|Nepal Part One: Kathmandu|
It’s time for another guest post here at Prohltravel, this time featuring our good friend from Ukraine, Sergei Prutskov and his recent trip of a lifetime to Nepal.
Written by Sergei Prutskov and Greg Prohl
Photos by Sergei Prutskov
A trip from Kiev to Nepal
(Overview of Kathmandu)
I’ve taken many trips throughout the varied regions of Europe and while the experiences have always been positive, I was beginning to find them all a bit too much alike: museum followed by castle followed by cathedral, etc. And so I found myself searching for something quite different and decided to look to the East. After doing some internet research and having many conversations with friends and co-workers, I made the decision to try Nepal. Now that the journey is over, the photos taken, and the money spent I can say that overall Nepal was a good choice and one I would recommend to anyone searching for a more exotic travel experience.
(Typical Nepalese architecture)
(One look around and you'll know you're not in Europe anymore)
The first thing to consider if you’re planning to visit Nepal is what is the best time of year to go? For the best weather and optimum viewing of the magnificent Himalayas, there are a couple of choices. I opted for late November and early December and was very happy to see clear blue skies and sunshine nearly all the time I was there. April is also supposed to be a good part of the year, but I am told you should avoid late spring as it brings strong winds and consequently a lot of dust and cloud cover.
(Lots of sunshine and two-wheeled transportation)
(More sunny skies)
The late autumn-early winter time frame that I went brings consistent weather but with it a great disparity in daytime to nighttime temperatures. The mercury can easily reach into the twenties Celsius (that’s seventies in Fahrenheit) during the sunny days and then dip to the freezing point at night, so you should bring clothes to accommodate both of these extremes. Also, keep in mind that indoor heating is apparently an unknown concept in Nepal, even in hotels. Whether due to cost concerns (Nepal is a poor country by Western standards) or some other reasons, don’t expect to find a warm room at the flick of a switch.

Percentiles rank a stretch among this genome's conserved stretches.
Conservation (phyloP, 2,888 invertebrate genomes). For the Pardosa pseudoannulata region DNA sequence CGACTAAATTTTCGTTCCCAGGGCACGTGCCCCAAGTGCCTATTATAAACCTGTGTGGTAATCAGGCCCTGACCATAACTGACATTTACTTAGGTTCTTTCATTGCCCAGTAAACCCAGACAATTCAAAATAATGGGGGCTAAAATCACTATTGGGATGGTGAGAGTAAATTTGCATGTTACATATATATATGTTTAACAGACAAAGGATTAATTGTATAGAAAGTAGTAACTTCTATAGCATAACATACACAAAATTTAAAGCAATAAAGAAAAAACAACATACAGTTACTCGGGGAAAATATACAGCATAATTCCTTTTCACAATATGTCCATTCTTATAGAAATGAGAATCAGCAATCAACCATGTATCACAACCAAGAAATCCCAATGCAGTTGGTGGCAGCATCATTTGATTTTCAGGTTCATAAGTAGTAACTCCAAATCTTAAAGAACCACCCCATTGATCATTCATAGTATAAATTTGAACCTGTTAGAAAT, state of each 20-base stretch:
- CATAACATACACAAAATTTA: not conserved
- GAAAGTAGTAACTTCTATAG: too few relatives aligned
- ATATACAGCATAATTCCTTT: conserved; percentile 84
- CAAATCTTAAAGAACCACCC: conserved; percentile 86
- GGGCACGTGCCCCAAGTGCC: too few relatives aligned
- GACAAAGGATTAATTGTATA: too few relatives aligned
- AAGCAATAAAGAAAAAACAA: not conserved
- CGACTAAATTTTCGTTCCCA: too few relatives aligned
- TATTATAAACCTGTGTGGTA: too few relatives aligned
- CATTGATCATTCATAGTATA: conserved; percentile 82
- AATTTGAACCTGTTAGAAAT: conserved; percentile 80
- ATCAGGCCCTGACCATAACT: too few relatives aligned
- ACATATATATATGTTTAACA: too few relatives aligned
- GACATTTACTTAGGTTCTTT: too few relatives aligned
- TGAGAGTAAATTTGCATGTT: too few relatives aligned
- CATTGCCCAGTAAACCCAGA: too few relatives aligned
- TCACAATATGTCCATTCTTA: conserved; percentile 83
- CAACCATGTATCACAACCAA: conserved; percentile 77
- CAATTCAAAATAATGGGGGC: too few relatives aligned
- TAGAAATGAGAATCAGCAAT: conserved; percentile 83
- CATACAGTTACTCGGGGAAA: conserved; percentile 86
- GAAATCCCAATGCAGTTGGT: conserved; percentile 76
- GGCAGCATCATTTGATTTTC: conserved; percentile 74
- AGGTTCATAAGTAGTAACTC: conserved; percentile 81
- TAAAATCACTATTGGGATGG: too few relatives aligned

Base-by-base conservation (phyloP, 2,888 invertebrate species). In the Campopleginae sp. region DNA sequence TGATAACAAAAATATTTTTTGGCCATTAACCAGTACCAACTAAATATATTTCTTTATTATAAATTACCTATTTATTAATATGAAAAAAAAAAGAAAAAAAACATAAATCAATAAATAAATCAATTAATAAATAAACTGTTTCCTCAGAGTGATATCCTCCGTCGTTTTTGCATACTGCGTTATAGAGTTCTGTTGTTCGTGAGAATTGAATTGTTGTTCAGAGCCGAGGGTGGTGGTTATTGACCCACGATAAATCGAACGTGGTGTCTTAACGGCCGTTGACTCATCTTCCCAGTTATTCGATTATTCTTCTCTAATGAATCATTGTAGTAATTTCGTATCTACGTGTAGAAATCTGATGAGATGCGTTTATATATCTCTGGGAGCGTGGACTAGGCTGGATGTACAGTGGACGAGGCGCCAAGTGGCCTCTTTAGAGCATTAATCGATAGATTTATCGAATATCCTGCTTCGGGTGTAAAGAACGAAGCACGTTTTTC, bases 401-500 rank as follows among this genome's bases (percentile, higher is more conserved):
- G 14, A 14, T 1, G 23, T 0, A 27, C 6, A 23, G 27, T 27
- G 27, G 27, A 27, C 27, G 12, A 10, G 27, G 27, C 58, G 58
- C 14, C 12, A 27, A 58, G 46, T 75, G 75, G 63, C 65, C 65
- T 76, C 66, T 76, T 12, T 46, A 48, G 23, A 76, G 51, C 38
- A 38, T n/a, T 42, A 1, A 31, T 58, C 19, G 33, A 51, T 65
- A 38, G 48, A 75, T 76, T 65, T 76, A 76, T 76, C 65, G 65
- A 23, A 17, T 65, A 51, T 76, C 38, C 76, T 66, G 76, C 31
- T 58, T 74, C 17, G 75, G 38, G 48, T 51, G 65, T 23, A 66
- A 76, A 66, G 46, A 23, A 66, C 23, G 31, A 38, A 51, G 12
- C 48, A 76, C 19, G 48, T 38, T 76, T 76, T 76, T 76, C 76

(One of the many pagoda-style buildings)
Flying into Nepal you will of course enter through Kathmandu, the capital and largest city in the country. I would recommend spending no more than a couple of days in Kathmandu. There are some temples and other sights of interest in the city, but they can easily be covered in two days and honestly, there isn’t a lot else to do or see there. Sadly, I have to report that overall, my impressions of Kathmandu are not very positive. It is quite dirty in general with trash and debris littering the streets and sidewalks just about everywhere. My photos show some of this but in person it was actually worse. Another negative is the massive flocks of pigeons seen wherever you go and what the pigeons leave behind them covering everything.
(A helmet's not a bad idea against the constant aerial bombardment of pigeons)
(This begs the question: which came first, the tree or the building?)
When I asked about this, I discovered that in some ways it is intentional, as the Nepalese want to maintain the authentic qualities of the capital in terms of the architecture and feel of the city. So they try to change things as little as possible, believing this makes it a more memorable experience. I guess they have succeeded in the respect that it does leave an impression, even if it is a negative one. An example is the white palace built in Western style shown below, which to European eyes is quite striking and lovely, but among the natives it is considered an ugly blight on their city.
(The "ugly" western-style palace)
(You're in Buddha country now)
Nepal is primarily a Buddhist country and you will find temples, pagodas and statues all around the city. One of the most interesting sights is the Goddess Kumari. This is not a statue, but a real girl of eight or nine years age. She is chosen by monks who search for her according to very rigid physical standards which the girl must adhere to. After she is chosen, she comes with the monks to their monastery where she will live until her first blood of womanhood. Her family is allowed to visit with her during her “goddess” years in the monastery, after which she returns home and resumes a normal life. The monks then search for the next embodiment of Kumari and the cycle is repeated.
(Residence of the Goddess Kumari)